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The Battle For Okinawa Paperback – March 7, 1997

ISBN-13: 978-0471180807 ISBN-10: 0471180807 Edition: 1st

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Product Details

  • Paperback: 272 pages
  • Publisher: Wiley; 1 edition (January 1, 2002)
  • Language: English
  • ISBN-10: 0471180807
  • ISBN-13: 978-0471180807
  • Product Dimensions: 6.1 x 0.8 x 9.2 inches
  • Shipping Weight: 1.1 pounds (View shipping rates and policies)
  • Average Customer Review: 4.1 out of 5 stars  See all reviews (31 customer reviews)
  • Amazon Best Sellers Rank: #160,249 in Books (See Top 100 in Books)

Editorial Reviews

From the Back Cover

Critical acclaim for The Battle for Okinawa

"An indispensable account of the fighting and of Okinawa's role in the Japanese defense of the home islands." —The Wall Street Journal

"A fascinating, highly intelligent glance behind the Japanese lines." —Kirkus Reviews

"The most interesting of the 'last battle of the war' books." —The Washington Post.

"A fascinating insider's view of the Japanese command." —Dallas Morning News

COLONEL HIROMICHI YAHARA was the senior staff officer of the 32nd Japanese Army at Okinawa.

A Military Book Club Main Selection

About the Author

FRANK B. GIBNEY is president of the Pacific Basin Institute. He is a former correspondent, writer, and editor for Time, Newsweek, and Life, and the author of numerous books, including Japan: The Fragile Superpower and The Pacific Century.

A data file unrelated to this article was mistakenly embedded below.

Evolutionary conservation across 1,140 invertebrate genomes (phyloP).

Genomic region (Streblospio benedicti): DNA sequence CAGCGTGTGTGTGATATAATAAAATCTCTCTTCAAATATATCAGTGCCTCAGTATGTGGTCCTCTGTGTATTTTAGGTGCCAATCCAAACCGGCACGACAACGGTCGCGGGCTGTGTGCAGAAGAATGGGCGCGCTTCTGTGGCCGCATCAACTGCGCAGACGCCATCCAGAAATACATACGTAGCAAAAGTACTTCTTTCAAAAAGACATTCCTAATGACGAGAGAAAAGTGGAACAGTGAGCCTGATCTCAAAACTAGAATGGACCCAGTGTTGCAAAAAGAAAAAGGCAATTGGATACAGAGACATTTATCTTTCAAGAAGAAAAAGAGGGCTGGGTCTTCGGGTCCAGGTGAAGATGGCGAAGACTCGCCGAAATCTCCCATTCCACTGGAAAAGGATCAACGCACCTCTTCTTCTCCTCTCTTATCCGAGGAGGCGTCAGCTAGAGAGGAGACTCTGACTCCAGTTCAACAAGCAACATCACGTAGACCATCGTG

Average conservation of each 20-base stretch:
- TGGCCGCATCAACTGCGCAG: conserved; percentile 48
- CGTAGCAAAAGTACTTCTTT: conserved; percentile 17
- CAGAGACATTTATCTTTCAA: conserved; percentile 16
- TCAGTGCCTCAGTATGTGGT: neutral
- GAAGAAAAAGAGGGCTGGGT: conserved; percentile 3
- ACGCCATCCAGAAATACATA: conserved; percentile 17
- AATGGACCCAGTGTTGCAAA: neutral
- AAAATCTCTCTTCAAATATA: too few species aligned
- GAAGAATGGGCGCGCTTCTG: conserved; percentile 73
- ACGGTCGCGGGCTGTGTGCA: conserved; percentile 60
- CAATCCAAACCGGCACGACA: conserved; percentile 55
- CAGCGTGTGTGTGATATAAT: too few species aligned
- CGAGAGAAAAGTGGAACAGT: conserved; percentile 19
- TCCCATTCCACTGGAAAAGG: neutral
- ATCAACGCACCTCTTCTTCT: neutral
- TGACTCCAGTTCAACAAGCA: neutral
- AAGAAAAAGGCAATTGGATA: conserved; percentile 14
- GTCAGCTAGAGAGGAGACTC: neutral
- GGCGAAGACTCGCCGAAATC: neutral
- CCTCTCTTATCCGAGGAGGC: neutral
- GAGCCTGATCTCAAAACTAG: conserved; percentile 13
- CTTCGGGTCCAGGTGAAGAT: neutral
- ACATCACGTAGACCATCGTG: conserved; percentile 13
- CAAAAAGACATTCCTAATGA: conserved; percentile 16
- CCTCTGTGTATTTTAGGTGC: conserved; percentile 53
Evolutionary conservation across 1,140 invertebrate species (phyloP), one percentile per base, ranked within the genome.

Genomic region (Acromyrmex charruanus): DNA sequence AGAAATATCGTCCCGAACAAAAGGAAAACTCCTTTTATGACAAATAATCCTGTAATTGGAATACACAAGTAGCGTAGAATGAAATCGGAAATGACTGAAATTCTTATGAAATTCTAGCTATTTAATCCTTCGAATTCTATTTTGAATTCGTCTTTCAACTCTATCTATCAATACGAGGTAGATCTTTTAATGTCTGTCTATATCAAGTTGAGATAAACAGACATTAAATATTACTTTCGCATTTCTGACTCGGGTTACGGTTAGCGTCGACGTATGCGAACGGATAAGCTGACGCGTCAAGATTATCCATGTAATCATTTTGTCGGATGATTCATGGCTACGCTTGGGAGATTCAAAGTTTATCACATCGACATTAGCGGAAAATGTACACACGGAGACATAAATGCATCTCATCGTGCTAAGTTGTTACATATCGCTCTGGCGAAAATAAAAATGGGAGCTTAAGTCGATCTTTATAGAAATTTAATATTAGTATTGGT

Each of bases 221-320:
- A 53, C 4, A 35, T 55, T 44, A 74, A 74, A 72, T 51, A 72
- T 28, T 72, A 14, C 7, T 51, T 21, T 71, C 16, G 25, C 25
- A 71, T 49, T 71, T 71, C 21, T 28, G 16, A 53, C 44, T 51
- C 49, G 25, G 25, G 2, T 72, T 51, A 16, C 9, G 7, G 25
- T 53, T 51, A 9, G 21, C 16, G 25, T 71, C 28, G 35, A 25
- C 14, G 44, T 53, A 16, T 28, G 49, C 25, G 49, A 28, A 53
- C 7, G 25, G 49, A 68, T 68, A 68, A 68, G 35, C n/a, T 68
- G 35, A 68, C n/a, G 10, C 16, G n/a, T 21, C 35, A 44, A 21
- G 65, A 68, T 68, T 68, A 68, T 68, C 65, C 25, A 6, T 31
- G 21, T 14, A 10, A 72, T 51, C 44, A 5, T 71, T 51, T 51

Customer Reviews

Shimada's report also corroborates and adds information to Yahara's account.
barra
He gives a personality to the Japanese leadership and insight into their decision-making process during the battle.
William S. Grass
It is a must read book for anyone interested in the Pacific war and especially for anyone stationed in Okinawa.
Jeffrey Urbanski

Most Helpful Customer Reviews

20 of 20 people found the following review helpful By Jeffrey Urbanski on June 11, 2001
Format: Paperback
I bought this book because I am stationed on Okinawa with the US Air Force. I was drawn... in by the first few pages and could not put it down. Colonel Yahara is candid in his telling of the Japanese perspective and strategy of the battle and masterfully conveys what he felt as well as what he saw. It is a heartfelt read; despite being an account written by "the enemy" (at the time, anyway), you can empathize with Col Yahara and envy him for his bravery. Col Yahara does an exemplary job illustrating the Japanese dedication to victory. The book comes complete with maps to help illustrate the direction of battle (which I also used to visit battle sites). I do not look at Okinawa the same way. It is a must read book for anyone interested in the Pacific war and especially for anyone stationed in Okinawa.
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12 of 12 people found the following review helpful By Stalin Somarriba on March 29, 2001
Format: Paperback
I read some of the reviews for this book and some were great but others put the book down...I'm a U.S. Marine stationed in Okinawa and I have to say I really enjoyed reading the book...When I get a chance I will read it again...I have to disagree when others put the book down, and this is my reason: Being in Okinawa I visited some of the battle sites and all I could do was remember some parts of the book...I visited that hilltop where General Ushijima stood as the U.S. landed on the beaches, and it was such an unexplainable feeling as i pictured the words in my mind...If you have a chance to visit Okinawa, books like these will have an impressionable impact on you...After reading a few books on the Battle of Okinawa, this is probably my number 1.
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14 of 15 people found the following review helpful By Peter Clarke on May 22, 2000
Format: Paperback